As an economist, I assume those people are like the rest of usa mixture of saint and sinner.
Normal. Complicated. Full of all kinds of motivations, some base, some sublime. As they head
down to Florida, I assume they're glad to make some money on their lumber. But I also assume
they're glad to be part of helping people out. Glad to make money. Glad to be helping. Glad to
make money. Glad to be helping.
Which is it? Profits or love?
It's both. They're not mutually exclusive. Presumably the high prices motivate some cold and
heartless people to overcome their desire to spend the weekend counting their money and instead to
head to Florida. But I also presume this is not the typical person driving lumber southward. The
typical person is someone who wants the lumber for purely personal usea nice deck or porch, some
home repair projectbut who now finds the incentive of the higher price attractive. That person
drives down joyously knowing that the lumber is going to help someone who lost a house. The
money is nice. And so is the intangible feeling of helping others.
Here's the key insight of economicssome of those folks who go down with a song in their heart
because they know they're helping others would have stayed home if the price of lumber hadn't
soared. It's hard to get in your car and disrupt your life and give up your lumber. The monetary
incentive makes it easier. The higher price doesn't just induce the hard-hearted to go. It induces the
altruist as well.
But if people are altruistic, won't they go without the monetary incentive? Sure, some will. Just not
as many. You might be tempted to say that without the monetary incentive, only the saints will go.
But even this misses the point. Some saints will stay home because they have saintly things to do at
home. The monetary incentive applies to them as well. Even saints can do more good in the world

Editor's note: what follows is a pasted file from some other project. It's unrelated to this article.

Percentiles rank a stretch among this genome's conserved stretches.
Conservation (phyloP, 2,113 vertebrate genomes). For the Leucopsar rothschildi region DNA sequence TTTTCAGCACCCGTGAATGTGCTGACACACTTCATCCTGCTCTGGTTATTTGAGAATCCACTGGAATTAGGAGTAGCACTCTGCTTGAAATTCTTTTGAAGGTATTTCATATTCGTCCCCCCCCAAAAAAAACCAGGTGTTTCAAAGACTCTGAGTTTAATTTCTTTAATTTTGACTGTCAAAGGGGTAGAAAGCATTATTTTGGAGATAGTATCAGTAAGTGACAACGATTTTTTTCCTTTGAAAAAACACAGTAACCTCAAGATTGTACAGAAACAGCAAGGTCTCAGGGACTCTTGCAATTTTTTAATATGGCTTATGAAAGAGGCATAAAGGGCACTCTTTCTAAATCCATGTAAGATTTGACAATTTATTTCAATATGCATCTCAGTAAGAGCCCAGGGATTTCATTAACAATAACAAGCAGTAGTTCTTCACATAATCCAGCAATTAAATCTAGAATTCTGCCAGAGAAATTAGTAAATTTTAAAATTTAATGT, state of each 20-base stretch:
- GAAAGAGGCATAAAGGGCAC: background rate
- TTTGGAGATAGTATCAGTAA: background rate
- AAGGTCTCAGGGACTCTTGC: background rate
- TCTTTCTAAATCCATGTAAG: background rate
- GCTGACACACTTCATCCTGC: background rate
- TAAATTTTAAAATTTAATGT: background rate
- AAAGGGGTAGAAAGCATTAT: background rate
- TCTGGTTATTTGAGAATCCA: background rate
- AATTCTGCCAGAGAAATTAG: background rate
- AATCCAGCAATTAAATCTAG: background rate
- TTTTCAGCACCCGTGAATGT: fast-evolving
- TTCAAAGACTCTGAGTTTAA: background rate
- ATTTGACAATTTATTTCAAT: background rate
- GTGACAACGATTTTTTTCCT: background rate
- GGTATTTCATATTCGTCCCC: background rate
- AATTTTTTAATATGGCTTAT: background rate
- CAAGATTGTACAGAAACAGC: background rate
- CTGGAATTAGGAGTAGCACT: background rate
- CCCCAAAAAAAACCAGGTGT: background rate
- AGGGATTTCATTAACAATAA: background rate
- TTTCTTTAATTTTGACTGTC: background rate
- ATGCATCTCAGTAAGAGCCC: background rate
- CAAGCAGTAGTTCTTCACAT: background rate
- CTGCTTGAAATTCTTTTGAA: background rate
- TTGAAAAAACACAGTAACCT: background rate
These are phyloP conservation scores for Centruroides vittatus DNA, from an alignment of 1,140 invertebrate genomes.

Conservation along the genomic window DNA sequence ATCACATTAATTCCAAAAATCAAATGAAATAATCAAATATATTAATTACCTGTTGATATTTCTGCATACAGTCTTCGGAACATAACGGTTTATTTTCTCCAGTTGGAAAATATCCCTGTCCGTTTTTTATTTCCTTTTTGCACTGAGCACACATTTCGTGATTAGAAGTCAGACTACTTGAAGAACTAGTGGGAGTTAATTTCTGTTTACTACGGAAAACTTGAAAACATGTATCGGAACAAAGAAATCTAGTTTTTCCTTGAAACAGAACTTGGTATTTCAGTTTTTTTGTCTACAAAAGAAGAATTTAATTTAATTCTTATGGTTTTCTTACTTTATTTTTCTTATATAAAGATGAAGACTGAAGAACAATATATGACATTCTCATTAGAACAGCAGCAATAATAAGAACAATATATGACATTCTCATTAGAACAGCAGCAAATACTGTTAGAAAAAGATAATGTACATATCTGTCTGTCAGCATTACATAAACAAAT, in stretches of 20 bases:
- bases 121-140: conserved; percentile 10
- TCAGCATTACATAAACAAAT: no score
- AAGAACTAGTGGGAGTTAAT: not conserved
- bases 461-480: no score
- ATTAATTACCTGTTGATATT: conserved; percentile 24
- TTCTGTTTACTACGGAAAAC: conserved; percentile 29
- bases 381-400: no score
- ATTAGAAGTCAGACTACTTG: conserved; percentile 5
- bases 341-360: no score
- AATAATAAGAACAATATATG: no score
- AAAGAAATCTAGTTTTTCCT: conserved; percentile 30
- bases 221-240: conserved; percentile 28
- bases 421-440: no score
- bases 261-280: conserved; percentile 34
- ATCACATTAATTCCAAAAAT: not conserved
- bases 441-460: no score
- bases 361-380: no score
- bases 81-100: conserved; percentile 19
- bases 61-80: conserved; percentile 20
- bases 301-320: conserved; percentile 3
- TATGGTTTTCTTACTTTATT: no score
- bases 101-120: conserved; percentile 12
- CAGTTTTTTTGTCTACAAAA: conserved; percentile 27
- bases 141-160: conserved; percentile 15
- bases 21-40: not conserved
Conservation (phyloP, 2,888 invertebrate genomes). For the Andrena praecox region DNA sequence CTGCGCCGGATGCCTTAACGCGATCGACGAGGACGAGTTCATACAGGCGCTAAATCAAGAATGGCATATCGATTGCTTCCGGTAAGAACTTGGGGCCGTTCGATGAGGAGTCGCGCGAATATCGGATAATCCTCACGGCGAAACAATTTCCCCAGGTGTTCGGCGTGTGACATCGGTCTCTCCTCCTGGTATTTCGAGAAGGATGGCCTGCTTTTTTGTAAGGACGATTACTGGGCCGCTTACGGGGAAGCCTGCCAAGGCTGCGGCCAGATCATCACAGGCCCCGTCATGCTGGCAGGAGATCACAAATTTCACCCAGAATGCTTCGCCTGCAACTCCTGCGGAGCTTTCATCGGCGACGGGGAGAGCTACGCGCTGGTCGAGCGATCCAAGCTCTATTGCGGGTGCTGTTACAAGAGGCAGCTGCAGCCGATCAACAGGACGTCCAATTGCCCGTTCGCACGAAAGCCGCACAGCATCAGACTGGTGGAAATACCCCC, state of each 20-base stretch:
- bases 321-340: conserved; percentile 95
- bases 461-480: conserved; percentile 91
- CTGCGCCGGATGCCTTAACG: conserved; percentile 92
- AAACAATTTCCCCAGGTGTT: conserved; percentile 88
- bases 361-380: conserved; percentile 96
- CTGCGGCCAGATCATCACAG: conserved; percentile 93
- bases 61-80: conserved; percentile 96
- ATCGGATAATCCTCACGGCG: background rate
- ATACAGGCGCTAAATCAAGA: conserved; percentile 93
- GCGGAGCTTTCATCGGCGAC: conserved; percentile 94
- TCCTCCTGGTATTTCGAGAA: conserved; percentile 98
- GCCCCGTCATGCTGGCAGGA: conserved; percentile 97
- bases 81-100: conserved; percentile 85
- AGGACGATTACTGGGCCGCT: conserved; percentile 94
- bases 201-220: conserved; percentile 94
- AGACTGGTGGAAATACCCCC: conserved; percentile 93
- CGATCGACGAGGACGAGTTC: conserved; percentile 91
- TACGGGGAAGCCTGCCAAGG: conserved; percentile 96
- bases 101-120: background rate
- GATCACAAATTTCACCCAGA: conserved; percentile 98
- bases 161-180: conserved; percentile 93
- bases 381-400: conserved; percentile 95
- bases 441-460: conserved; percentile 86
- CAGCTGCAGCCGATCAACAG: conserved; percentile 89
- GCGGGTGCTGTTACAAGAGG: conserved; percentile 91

when they have more resources than when they have less.
There's a final point to be made about letting the price of lumber rise. Go back to the porch I wanted
to build in St. Louis after the flood of 1994. The flood never reached my neighborhood. Most of the
damage was miles away, and after the news reports died down, I forgot about it the flood. I never
saw the feverish rebuilding that must have been going on.
I had no idea that lumber and the time of carpenters had gotten scarcer. But I didn't have to know.
When I saw the cost of a new porch we decided not to go forward. The higher price induced me,
along with a lot of other would-be porch builders, to do a good deed. We gave up our lumber and
carpenters to people who were willing to pay the premium. No one had to find me and give me a
lecture on the benevolence of delaying my porch. I was induced by the invisible hand to be
How sad it is that people think economics is the study of money or that economists believe in
elevating mercenary motives above compassion. The great insight of economics is that people make
tradeoffs. The basis for that insight is a recognition that behavior is complex and that no one has a
single-minded motivation or a single goal. When we talk about the role of prices in our economy,
it's useful to remember that complexity.